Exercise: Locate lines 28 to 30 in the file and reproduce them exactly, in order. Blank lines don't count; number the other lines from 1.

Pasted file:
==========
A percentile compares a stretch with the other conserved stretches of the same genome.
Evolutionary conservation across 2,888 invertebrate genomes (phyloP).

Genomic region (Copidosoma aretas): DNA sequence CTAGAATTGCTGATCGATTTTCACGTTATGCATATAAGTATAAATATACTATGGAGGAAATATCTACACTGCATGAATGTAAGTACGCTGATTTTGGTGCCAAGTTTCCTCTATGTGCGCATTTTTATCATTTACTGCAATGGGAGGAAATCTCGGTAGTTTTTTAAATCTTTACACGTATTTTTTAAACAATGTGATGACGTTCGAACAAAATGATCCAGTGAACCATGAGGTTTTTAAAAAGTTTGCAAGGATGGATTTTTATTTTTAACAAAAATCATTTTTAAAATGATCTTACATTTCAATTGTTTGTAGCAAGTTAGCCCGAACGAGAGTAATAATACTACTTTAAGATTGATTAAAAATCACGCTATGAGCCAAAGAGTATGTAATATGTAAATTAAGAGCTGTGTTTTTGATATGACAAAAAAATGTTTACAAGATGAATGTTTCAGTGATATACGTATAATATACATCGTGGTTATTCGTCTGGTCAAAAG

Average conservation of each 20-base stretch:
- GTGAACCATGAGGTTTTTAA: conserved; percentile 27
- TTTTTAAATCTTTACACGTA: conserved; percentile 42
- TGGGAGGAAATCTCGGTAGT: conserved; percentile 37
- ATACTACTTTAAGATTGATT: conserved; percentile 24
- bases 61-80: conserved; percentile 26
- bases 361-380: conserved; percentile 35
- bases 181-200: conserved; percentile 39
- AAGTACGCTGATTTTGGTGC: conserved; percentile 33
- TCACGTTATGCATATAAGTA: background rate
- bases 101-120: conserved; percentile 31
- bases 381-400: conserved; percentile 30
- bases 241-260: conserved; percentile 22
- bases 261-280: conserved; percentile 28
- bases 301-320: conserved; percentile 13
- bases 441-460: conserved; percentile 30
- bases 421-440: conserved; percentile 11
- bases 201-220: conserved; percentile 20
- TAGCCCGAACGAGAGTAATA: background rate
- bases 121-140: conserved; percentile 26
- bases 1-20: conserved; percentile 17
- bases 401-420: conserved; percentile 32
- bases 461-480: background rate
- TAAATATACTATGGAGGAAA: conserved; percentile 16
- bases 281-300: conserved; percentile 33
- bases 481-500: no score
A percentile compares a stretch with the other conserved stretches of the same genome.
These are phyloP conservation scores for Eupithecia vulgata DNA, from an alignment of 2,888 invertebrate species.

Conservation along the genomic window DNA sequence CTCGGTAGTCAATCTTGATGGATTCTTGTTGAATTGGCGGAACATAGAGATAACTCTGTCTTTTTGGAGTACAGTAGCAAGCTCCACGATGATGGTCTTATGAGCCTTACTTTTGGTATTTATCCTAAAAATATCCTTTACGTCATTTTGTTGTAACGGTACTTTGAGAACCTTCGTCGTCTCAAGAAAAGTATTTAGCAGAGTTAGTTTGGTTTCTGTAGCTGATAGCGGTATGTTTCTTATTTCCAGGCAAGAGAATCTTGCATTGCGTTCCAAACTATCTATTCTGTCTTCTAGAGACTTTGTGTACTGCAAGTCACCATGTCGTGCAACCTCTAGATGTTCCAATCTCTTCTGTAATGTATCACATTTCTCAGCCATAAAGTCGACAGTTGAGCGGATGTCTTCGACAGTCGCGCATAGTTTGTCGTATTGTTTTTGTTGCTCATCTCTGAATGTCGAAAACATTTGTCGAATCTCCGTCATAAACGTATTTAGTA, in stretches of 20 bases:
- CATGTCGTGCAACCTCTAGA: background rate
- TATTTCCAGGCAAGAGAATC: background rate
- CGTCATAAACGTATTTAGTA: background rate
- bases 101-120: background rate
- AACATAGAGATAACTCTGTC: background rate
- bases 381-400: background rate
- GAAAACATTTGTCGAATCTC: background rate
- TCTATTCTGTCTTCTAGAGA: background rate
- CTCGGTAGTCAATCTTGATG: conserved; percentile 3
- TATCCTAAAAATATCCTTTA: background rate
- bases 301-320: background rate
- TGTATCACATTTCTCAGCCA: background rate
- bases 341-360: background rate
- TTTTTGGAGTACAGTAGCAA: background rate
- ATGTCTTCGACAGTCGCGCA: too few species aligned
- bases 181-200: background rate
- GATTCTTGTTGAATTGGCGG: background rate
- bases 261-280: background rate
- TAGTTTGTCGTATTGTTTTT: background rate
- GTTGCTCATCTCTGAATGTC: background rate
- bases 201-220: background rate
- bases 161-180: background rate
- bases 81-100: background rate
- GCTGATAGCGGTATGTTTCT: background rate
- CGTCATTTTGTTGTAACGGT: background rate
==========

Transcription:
- bases 281-300: conserved; percentile 33
- bases 481-500: no score
A percentile compares a stretch with the other conserved stretches of the same genome.